The Truth Behind Sample Libraries
Material Sample Libraries: This Isn’t Your Father’s Buick
Sample libraries aren’t going anywhere, but the way specifiers interact and engage with the materials in them is changing. Why? Because as society and culture evolve, so too do our preferences and processes—and building material specification is no different.
There was a time when sample libraries seemed to embody our more-is-more culture, taking up prime office real estate with shelf after shelf of sample binders and Tupperware boxes. Then, the market crashed. Firms contracted and mass layoffs occurred; many were forced to downsize or partition off their existing space for subletting. As a result, libraries shrank, shelving real estate dwindled, and the dictum “not more, better” became a lived truth, exercised in the form of sample gatekeeping.
Specifiers are now culling the materials that enter their libraries, often cherry-picking three to four samples from a collection or refusing it entirely. If your sample binder/box (or parts of it) is admitted into this elite club, specification is viable; but, if your product is deemed unworthy and entrance is denied, your chances are negligible, bordering on non-existent.
This blog post explores the truth behind the so-called death of sample libraries, examining the seismic shifts affecting the way libraries and material samples are used today. Specifically, we will:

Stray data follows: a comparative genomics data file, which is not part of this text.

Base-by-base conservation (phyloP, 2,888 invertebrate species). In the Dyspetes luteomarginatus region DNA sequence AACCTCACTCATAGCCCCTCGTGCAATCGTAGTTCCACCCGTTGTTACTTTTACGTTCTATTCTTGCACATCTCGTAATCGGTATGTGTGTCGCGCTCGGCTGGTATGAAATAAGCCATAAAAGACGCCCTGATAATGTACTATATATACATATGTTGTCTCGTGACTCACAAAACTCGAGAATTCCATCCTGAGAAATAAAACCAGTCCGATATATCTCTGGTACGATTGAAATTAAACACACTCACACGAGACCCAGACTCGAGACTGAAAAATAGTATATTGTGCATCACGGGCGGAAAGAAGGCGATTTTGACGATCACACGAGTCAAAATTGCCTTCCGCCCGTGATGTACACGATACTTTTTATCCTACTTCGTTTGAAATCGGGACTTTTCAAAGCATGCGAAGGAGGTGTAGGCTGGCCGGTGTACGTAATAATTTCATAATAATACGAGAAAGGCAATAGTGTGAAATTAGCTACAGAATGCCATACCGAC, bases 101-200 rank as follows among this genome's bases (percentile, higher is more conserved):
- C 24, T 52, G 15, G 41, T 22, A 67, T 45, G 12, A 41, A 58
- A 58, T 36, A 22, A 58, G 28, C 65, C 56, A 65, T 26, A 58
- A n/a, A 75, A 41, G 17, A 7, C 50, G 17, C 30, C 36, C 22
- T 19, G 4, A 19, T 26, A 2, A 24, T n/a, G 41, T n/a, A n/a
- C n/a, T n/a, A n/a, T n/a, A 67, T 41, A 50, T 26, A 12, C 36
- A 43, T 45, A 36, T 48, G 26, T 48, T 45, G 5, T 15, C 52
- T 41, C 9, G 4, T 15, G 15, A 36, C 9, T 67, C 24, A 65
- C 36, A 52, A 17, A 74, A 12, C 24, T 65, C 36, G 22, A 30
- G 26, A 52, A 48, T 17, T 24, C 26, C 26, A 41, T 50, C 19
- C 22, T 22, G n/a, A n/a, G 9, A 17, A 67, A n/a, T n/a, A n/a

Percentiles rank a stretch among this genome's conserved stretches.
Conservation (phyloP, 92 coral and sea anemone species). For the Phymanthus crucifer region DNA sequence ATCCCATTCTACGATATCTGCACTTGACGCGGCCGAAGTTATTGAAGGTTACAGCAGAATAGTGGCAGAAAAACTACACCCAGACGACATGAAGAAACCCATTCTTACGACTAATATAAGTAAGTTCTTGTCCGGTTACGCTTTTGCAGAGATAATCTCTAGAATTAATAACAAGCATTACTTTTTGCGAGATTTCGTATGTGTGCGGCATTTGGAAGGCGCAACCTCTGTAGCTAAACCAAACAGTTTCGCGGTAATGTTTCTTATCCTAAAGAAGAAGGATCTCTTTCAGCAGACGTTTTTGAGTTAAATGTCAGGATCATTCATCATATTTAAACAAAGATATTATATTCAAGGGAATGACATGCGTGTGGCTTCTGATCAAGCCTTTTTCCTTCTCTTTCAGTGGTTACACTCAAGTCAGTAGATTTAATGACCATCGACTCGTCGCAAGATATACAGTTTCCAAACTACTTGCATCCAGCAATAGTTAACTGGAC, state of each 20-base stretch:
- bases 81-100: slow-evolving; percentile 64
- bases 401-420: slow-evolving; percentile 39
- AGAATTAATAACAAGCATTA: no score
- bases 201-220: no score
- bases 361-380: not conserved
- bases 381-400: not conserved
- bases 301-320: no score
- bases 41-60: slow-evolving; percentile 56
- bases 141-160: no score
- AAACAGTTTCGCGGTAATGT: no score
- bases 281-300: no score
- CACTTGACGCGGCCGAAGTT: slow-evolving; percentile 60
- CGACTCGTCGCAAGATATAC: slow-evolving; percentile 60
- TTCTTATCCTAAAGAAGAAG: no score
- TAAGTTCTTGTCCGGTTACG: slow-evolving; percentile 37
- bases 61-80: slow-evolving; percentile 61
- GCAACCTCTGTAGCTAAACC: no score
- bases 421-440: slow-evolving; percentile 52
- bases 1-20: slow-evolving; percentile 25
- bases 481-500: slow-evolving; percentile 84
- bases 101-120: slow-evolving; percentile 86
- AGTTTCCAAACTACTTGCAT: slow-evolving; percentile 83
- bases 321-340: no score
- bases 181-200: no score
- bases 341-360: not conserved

Identify how library and material usage differ across generational cohorts
Reiterate the continued relevance of lunch-and-learns
Discuss sample kit organizational strategies for specification success
Explain the importance of keeping sample libraries current and up-to-date
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Generations divided: Generational differences in sample library and material usage
Sample libraries are not only changing in size, when and how they are being used within the specification process is changing as well. Through conversations and interviews with specifiers, two camps emerged, divided along generational lines, with each using the sample library for different purposes and at different points during the specification journey. We found that Millennials (ages 22 to 37 at the time of writing) start their building material search online. It’s only once they identify a few products that they’re interested in that they go to the library to look for physical samples, samples that may or may not fulfill the digital promises. Those ages 38 and up, often do the exact opposite. They go to a library to find solutions for a project first; then, once they’ve identified the products that they’re interested in, they go online to find more information.
In either case, building material and architectural product manufacturers need to make sure that the materials provided online meet the specifier where they’re at in the specification journey—whether they’re seeking inspiration or solidifying specs—or risk ostracizing a faction of their specifying audience.
Lunch-and-learns: Earning your spot on the shelf
A tried-and-true way to get your product into a firm’s library is to host a lunch-and-learn. And when it comes to lunch-and-learns, specifiers value both—the lunch and the learn. Truth be told, we’ve asked many designers what makes a good lunch-and-learn, and the first response is always about the menu. Provide options and consider a new restaurant that has been getting great reviews. Earn their trust with the anticipation of a tasty fare and your prospective buyers will be ready to listen.